How did you get started in your field doing what you do?

When I was starting Sonnet James, I had a vision of doing something I believed in and knew almost nothing about clothing or fashion design.  I wanted it badly enough that I did whatever I had to to make it happen. Sounds pretty simple, right!? 😉

What did you study? Did you go to school specifically for what you do?

I studied interior architecture and design at Brigham Young University Idaho.

Did you have anyone along the way that was instrumental in the trajectory of your life?

I worked for a total BOSS at Gensler (a global architecture, design, and planning firm) during my internship who was living a life I wanted to have. She was amazing, smart and talented and she ran the show. She told me she came to Gensler saying, I want this salary and I want to take my kids to school and pick them up every day. And they said, Deal. I always loved her for that.

What’s your workspace like?

It’s a black felt tip pen and a spiral notebook. Anywhere and everywhere that I have these two things I do my best work. I also work best if it’s quiet and uncluttered.

Did you always have an ultimate plan?

No (haha!), just to keep going.Whitney Lundeen of Sonnet James

What’s coming up for you in 2019? And your company?

Big things! I’m predicting the biggest year yet for Sonnet James! The first thing is I’m on Shark Tank this month! (editor’s note: her episode aired on Sunday, January 20th.)

What do you do when someone copies your work?

Now, I work harder. Be better.

Who is your work intended for? Example: you, your readers, someone who you hope is watching…

It’s always for mothers. I’m always trying to design what I think they would enjoy. I design what I enjoy but toned down a little since I’m a bit risky with fashion.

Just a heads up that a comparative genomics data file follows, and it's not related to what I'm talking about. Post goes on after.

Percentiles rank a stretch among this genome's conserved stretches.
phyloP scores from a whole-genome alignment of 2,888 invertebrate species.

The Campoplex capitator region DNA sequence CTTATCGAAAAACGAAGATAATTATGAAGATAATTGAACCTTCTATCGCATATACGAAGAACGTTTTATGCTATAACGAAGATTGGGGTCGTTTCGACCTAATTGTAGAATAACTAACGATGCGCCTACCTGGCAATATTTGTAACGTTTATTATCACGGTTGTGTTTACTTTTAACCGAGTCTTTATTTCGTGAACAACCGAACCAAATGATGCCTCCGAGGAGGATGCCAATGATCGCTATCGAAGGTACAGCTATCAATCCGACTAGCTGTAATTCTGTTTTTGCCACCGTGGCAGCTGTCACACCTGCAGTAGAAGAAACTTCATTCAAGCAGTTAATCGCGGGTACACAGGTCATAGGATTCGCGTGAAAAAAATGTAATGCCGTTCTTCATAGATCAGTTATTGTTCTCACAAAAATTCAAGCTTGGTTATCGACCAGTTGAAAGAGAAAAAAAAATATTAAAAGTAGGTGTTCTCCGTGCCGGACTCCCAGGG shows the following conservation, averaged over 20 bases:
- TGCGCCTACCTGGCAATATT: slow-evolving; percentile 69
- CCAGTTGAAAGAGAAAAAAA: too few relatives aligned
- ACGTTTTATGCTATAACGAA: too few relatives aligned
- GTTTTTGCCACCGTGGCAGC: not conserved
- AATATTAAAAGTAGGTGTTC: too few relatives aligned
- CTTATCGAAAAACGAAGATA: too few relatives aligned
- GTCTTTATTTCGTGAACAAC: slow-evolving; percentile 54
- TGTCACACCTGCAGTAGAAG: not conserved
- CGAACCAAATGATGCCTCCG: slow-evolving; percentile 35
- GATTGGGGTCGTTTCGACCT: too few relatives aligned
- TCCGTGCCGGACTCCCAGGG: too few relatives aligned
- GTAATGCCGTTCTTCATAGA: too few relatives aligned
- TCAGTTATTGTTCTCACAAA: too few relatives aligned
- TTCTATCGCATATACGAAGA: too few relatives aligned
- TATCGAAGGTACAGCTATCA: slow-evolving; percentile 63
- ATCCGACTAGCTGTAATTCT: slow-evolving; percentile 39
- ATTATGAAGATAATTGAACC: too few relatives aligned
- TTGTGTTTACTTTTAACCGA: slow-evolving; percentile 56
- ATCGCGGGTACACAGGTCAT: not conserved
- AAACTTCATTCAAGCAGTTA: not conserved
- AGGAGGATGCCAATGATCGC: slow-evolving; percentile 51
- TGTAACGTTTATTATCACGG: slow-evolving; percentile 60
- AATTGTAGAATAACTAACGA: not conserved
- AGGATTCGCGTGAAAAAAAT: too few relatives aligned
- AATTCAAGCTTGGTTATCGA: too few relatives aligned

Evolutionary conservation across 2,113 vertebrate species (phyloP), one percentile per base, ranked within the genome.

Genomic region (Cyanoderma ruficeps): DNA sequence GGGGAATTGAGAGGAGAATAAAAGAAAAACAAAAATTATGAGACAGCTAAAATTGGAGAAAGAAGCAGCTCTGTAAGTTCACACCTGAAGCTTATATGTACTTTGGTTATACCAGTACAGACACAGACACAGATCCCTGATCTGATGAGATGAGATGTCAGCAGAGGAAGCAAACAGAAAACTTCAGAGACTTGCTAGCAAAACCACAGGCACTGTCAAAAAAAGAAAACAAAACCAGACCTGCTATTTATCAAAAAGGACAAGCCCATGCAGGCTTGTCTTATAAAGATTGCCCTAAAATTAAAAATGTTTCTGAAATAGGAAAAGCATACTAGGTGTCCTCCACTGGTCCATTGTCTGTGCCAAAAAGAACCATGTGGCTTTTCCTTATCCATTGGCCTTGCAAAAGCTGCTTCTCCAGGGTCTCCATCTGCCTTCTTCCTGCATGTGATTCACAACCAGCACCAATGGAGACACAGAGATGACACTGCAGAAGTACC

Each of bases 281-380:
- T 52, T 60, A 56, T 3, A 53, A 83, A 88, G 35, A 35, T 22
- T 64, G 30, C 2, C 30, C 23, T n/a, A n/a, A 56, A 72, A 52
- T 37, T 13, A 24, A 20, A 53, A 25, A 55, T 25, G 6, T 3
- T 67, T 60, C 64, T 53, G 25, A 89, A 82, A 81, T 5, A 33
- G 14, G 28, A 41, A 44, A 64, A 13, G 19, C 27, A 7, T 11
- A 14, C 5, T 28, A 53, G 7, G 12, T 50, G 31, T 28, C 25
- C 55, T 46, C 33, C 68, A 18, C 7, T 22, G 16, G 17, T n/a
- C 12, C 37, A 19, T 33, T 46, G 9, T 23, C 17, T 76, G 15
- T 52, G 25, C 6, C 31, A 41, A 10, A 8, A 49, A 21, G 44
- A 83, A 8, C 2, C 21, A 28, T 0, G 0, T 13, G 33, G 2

What’s inspiring you lately?

Nature.Whitney Lundeen of Sonnet James

What did you want to be when you were young versus when it was time to decide what to actually do?

I wanted to be a doctor when I was five. Then I wanted to be Mary-Kate and Ashley Olsen. Then a CIA agent. Then Britney Spears for a looooonnnng time. I never decided to be what I am. I had a solution to a problem and so my new career began. No matter what my title is, I will first and always be a problem solver, a visionary and an introvert whose favorite thing is to lay in my bed.

Where you find Whitney

Thanks for your thoughts about “becoming”, Whitney! We’re so pleased to have you. Stay tuned for our next interview tomorrow!


  1. Fabulous interview! I especially love the part about how taking risks leads to bravery. Whitney’s story is definitely an inspiration. Her words about bravery will be my new mantra since I put my career on hold to fulfill a childhood dream of publishing a book… which will soon be released. Like Whitney, I’d like to help others, and I’m hoping my parenting book of light-hearted stories (Parenting-Let’s Make a Game of It) will help make parenting more rewarding and playful. Thanks for interviewing Whitney and sharing her story!
    Karen Thurm Safran